Pollution Probe’s workshop series on Energy Systems Literacy in Canada is a national initiative designed to promote a new approach to engaging Canadians in a dialogue about energy – a dialogue that is firmly rooted in a “whole-systems” perspective that recognizes the interconnections between the energy sources we draw on to deliver the energy services we demand.

The regional workshops are taking place from February to September 2011 and are for energy stakeholders to convene and take a forward-looking approach to energy systems in Canada. They are intended to build the foundation of a longer-term program to build energy systems literacy in Canada, supportive of national energy priorities.

Pollution Probe produces the Primer on Energy Systems in Canada which is meant to “identify the opportunities for improving the way that we produce, distribute and use energy.” It is important to understand the energy mix.

The CNA is a proud sponsor of the Pollution Probe workshop series. We understand the energy mix. Because nuclear power plants operate all the time, they play an important role in Canada’s energy portfolio — and with electricity demand projected to increase by 34% by 2025 (due to population growth and new technology developments), meeting this demand will required increased capacity to produce reliable electricity.

Nuclear provides reliable, clean, non-emitting base load power that is a great start for other renewables like wind and solar. Nuclear is also a better alternative to burning fossil fuels which contribute to climate change.

What energy generating technologies do you think should be part of Canada’s energy mix?

June 28h-29th, 2011

Pollution Probe  is

  • A Canadian charitable environmental organization that
    • Defines environmental problems through research;
    • Promotes understanding through education; and,
    • Presses for practical solutions through advocacy.
Messages Nuclear Energy

The Global Nuclear Renaissance will be Slowed, not Stopped

The global nuclear renaissance will be slowed, not stopped, by events in Japan.  That was one of the messages in a presentation delivered in Ottawa on June 24 by World Energy Congress Secretary General Christoph Frei.

Nuclear Shift

According to Secretary General Frei, two-thirds of the world’s reactors under construction are in three countries – China, Korea and Russia – that show no sign of changing their building plans in response to Fukushima.  If anything, he said, Fukushima could accelerate a shift of the nuclear industry out of the developed democracies and toward emerging economies.

Frei opined that the expansion of shale gas output is likely a greater challenge to the nuclear renaissance than events in Japan, and that oil shale also has enormous potential in energy supply.

Contextualizing Clean Energy

While there is currently massive investment in clean energy sources, Frei noted, this needs to be put into longer-term context.  Because the existing base for most new energy technologies is so small, even very rapid growth may take many years to transform the world’s capital stock.  As a result, the future impact of green energy is probably being overestimated in the short- and medium-term – but, for the same reasons, will be underestimated in the long term, if high growth rates continue to prevail when the sector is more mature.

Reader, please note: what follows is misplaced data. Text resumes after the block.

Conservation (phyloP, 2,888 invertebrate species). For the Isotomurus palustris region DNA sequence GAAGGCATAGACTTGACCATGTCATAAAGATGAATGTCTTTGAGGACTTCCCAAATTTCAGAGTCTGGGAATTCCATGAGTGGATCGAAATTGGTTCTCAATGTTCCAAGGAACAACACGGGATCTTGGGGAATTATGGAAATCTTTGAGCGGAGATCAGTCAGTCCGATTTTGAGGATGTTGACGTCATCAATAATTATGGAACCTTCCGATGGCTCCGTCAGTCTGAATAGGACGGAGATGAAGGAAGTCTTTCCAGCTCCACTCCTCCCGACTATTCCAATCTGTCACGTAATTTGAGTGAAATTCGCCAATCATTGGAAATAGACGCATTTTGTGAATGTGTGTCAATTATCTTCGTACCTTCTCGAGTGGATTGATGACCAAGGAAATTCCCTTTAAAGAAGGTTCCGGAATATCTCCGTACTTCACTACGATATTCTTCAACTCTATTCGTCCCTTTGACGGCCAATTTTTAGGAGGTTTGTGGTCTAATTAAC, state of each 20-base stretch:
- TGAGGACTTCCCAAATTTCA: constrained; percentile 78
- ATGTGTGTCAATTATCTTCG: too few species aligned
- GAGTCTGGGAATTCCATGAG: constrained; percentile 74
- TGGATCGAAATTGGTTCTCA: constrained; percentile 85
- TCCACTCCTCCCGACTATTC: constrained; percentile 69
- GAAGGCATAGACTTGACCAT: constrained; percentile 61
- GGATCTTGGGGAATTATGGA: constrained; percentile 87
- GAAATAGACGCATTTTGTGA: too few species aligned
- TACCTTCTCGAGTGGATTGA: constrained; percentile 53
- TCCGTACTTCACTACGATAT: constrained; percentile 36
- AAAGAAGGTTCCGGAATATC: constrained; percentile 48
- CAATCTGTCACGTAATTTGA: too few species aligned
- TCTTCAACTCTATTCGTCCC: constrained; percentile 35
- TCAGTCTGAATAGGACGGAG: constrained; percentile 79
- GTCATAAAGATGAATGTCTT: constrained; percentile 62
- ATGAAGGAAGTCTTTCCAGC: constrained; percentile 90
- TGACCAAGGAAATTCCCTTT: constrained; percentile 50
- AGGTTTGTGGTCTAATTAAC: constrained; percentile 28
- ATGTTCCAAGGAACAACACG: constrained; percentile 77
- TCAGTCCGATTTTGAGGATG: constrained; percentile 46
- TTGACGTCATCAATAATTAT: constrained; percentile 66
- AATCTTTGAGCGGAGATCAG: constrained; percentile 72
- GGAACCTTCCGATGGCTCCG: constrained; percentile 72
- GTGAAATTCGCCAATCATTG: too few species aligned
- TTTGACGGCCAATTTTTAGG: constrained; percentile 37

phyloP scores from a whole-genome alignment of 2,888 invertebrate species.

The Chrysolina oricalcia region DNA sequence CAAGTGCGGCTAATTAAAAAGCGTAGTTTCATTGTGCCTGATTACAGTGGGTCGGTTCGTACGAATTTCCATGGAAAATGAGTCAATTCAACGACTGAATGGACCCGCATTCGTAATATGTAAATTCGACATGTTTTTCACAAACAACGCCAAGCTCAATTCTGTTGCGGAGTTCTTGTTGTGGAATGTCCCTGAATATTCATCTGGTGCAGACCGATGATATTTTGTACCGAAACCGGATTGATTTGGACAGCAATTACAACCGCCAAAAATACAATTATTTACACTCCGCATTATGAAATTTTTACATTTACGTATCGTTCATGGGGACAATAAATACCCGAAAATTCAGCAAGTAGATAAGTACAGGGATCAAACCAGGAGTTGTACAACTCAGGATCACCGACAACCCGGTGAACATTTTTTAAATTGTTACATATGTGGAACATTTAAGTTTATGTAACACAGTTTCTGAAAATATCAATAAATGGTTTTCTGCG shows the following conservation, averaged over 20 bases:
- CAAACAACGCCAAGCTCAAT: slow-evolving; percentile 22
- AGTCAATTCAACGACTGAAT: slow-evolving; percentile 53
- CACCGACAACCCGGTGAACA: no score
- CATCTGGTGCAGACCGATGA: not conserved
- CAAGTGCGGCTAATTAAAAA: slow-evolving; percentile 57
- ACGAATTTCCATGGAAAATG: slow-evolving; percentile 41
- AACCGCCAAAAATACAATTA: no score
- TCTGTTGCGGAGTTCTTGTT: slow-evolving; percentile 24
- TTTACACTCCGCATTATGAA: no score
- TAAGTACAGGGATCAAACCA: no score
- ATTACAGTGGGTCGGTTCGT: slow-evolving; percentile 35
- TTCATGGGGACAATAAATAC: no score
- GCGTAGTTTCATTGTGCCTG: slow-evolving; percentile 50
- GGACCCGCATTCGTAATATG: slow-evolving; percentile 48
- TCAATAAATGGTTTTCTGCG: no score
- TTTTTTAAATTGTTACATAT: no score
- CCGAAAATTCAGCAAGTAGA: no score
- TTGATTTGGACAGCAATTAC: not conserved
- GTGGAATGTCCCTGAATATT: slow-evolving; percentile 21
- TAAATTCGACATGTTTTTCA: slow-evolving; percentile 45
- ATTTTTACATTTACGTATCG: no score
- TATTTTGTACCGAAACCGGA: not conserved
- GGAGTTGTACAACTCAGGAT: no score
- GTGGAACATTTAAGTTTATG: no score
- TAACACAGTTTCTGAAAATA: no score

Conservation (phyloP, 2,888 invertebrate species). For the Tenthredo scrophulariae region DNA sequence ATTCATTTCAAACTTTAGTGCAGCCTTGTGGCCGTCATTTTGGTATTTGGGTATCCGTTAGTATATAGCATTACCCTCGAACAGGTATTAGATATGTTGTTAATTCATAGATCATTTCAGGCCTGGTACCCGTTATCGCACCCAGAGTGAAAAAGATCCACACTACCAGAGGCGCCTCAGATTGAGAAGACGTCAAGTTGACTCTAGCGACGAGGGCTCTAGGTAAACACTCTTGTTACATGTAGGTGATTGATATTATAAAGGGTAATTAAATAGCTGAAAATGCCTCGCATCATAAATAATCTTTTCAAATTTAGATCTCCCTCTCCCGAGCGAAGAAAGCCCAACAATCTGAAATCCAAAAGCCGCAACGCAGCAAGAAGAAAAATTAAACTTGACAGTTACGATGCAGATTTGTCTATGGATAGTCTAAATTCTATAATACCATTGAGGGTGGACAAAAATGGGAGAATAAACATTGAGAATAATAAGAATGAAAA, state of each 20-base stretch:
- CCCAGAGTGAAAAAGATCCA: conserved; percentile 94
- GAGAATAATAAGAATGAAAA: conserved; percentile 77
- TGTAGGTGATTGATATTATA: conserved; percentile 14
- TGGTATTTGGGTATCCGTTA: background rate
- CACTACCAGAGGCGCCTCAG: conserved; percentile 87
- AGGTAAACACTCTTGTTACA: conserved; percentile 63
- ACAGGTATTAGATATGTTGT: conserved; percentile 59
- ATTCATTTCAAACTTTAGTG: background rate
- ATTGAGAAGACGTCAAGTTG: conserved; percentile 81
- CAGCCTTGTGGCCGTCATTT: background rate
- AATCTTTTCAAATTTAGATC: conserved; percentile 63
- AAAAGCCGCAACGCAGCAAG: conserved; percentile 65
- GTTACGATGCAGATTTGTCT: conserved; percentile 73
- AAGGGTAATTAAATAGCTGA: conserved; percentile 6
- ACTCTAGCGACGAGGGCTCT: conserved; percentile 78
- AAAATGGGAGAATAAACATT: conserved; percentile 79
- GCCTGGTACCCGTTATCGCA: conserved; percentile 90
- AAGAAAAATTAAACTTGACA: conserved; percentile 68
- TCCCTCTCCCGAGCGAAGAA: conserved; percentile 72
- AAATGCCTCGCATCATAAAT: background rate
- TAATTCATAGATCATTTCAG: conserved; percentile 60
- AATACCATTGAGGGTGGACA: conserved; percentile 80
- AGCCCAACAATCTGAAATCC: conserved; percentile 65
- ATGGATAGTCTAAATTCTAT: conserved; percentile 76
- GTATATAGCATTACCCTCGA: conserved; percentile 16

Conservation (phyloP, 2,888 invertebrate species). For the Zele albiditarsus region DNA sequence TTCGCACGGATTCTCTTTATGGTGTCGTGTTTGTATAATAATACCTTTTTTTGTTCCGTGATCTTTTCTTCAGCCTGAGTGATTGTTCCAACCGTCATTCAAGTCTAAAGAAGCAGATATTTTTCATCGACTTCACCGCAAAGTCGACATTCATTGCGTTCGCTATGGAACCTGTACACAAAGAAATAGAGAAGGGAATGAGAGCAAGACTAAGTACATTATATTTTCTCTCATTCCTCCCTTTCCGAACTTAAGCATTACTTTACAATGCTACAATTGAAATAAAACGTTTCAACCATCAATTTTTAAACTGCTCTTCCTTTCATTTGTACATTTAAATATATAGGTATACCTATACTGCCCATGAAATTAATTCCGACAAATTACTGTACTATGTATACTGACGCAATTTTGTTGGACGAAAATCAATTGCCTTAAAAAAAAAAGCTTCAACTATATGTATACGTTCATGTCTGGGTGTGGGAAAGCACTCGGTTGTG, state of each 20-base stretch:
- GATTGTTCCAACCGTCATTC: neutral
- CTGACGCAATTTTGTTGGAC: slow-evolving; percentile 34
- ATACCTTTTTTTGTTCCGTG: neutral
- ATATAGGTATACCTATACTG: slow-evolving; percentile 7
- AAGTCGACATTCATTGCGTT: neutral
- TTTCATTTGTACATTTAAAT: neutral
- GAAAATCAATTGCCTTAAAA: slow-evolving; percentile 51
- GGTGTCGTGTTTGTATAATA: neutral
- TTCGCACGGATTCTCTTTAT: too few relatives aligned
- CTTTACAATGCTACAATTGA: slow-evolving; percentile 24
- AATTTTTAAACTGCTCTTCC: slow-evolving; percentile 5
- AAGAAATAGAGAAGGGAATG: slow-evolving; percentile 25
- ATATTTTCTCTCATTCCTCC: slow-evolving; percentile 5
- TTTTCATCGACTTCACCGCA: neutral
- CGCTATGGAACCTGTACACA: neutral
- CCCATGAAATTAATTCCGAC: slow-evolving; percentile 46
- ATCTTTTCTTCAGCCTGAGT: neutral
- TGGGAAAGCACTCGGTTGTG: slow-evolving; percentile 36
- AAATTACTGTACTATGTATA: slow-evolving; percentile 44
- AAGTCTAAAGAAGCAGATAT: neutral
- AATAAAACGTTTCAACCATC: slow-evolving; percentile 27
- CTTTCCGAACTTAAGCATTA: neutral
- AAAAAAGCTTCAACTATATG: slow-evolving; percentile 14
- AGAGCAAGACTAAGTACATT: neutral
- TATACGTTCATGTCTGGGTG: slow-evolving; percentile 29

Development vs. Sustainability

Finally, he observed, it is legitimate for poorer countries to put development ahead of sustainability.  The world needs to offer them “a development framework with climate mechanisms, not a climate framework with development mechanisms.”

Christoph Frei, an engineer and econometrician, has headed the WEC Secretariat since 2009.  He was previously with the World Economic Forum and the Swiss Federal Institute of Technology.  CNA was part of a select group of energy policy stakeholders who met with Frei in an event organized by the Energy Council of Canada and hosted by the Canadian Gas Association.

Nuclear Energy

Canada Needs a Serious Conversation on Electricity

This was one of the key messages from yesterday’s Canada 2020 panel on the future of Canada’s electricity sector.

A conversation on electricity for us, of course, means Talking Nuclear. Nuclear energy is an affordable, available and reliable source of energy, meeting growing demands for electricity, now and in the future – if we let it. And nuclear provides a clean and reliable source of power too making it an important part of Canada’s clean energy portfolio – because there are virtually no greenhouse gas emissions from our power generating plants and it doesn’t contribute to climate change or smog.

Canada 2020 has made quite a name for itself by hosting a number of high-profile panels on pressing public policy issues. Today’s Power Talk event was no exception: with Don Newman as the moderator, some of Canada’s leading thinkers took two hours out of their busy days to discuss the future of Canada’s power infrastructure.

For decades, Canada’s public has become used to cheap, reliable electricity. Got a Flat Screen TV ? Plug it in. New computer? Plug it in. That’s the current reality in Canada – and one of the reasons life in Canada is as good as it is.

In his opening speech, Pierre Guimond – President & CEO of the Canadian Electricity Association – reminded the audience that much of Canada’s electricity infrastructure is now more than 50 years old, and that it was originally built to provide electricity to about 20 million people. And while the system was set up – fortunately – with considerable overcapacity – it is becoming quite stretched, now that Canada’s population has reached about 35 million people, and continues to grow.